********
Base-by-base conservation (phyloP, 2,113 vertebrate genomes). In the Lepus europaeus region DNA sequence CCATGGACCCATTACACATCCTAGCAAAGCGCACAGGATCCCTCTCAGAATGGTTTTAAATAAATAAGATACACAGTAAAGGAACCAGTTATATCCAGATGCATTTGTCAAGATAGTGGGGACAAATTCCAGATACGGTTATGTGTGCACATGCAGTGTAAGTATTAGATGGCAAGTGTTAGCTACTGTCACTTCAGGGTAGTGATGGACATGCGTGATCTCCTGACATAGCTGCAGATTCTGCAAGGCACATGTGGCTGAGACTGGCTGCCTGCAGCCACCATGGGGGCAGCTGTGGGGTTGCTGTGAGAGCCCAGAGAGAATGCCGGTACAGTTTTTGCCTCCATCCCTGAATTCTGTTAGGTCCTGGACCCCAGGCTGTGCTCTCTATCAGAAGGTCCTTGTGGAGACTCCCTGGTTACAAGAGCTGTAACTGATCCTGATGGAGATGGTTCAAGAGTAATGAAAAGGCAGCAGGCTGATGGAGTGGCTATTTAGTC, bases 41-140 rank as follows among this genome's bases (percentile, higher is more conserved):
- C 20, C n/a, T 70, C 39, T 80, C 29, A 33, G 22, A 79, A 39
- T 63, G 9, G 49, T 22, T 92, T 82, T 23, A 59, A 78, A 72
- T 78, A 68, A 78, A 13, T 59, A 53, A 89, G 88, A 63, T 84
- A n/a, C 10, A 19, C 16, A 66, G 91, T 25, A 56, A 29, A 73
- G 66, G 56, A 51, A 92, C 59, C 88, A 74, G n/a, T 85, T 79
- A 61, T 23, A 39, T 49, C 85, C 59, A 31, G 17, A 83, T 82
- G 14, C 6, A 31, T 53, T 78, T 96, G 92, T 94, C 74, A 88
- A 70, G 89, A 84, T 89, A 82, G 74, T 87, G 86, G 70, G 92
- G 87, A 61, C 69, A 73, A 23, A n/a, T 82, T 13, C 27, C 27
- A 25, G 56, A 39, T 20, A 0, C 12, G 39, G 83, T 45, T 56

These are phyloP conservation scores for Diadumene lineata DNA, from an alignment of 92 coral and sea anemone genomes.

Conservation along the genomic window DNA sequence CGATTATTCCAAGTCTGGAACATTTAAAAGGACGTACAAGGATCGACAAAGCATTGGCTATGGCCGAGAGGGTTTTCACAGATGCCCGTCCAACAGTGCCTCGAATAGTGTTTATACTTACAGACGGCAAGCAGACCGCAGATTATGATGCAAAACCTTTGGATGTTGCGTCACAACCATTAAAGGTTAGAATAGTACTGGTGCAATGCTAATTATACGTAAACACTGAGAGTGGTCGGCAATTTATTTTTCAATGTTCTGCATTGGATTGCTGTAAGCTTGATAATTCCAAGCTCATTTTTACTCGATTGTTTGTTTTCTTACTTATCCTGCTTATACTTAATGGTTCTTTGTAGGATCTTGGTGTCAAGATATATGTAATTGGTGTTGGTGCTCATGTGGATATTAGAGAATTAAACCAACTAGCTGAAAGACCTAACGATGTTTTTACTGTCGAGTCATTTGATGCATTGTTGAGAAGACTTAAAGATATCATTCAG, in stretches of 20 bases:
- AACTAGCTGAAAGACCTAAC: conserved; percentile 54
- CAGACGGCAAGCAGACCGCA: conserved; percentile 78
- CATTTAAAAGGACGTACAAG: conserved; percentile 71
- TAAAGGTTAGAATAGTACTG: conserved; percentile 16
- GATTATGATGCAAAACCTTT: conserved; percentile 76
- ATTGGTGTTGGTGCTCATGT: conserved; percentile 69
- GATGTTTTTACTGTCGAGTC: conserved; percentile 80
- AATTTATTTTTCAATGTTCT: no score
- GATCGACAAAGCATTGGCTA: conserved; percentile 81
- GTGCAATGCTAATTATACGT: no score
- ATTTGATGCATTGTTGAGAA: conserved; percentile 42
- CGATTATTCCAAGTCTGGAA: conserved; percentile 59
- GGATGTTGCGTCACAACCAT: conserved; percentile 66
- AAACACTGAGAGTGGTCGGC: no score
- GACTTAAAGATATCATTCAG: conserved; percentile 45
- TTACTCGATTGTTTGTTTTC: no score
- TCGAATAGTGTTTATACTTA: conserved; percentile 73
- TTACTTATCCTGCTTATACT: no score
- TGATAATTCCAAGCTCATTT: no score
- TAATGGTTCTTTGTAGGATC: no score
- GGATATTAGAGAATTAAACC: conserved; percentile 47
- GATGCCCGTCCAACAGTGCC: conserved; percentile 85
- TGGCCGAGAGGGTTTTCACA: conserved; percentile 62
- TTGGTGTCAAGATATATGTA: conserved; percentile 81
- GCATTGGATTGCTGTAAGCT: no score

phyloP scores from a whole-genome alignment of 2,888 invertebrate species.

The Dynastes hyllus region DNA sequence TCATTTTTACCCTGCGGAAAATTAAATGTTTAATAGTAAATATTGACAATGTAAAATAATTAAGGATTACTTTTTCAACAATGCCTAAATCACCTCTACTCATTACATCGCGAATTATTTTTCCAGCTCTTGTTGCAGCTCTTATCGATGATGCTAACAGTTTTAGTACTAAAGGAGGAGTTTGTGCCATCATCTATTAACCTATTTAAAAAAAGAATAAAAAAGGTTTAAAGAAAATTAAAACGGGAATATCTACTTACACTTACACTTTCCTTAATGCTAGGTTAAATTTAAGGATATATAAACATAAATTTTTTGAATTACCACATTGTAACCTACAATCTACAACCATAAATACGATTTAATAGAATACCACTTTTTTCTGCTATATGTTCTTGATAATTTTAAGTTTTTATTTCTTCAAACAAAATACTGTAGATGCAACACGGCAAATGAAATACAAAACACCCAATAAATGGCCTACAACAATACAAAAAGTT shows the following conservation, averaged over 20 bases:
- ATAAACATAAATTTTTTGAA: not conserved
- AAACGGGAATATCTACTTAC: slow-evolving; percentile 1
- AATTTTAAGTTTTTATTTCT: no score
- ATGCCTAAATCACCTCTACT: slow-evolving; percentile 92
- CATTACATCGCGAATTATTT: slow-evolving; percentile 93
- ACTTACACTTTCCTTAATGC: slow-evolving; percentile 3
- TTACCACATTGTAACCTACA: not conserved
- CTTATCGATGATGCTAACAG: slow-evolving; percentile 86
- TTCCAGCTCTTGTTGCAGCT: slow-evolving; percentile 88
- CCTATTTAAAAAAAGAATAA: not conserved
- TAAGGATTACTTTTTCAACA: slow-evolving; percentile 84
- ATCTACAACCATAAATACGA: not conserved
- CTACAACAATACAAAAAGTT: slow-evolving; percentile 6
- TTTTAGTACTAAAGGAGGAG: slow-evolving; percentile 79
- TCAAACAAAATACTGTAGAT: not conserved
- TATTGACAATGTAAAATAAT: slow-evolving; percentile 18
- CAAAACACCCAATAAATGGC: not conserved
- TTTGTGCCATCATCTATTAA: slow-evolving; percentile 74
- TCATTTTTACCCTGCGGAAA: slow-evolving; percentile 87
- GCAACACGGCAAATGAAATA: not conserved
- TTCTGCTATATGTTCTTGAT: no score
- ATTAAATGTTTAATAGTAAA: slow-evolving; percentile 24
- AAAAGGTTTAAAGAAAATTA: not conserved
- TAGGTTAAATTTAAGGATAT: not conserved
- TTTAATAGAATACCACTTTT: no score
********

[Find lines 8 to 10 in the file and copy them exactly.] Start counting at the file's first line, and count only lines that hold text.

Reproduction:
- G 14, C 6, A 31, T 53, T 78, T 96, G 92, T 94, C 74, A 88
- A 70, G 89, A 84, T 89, A 82, G 74, T 87, G 86, G 70, G 92
- G 87, A 61, C 69, A 73, A 23, A n/a, T 82, T 13, C 27, C 27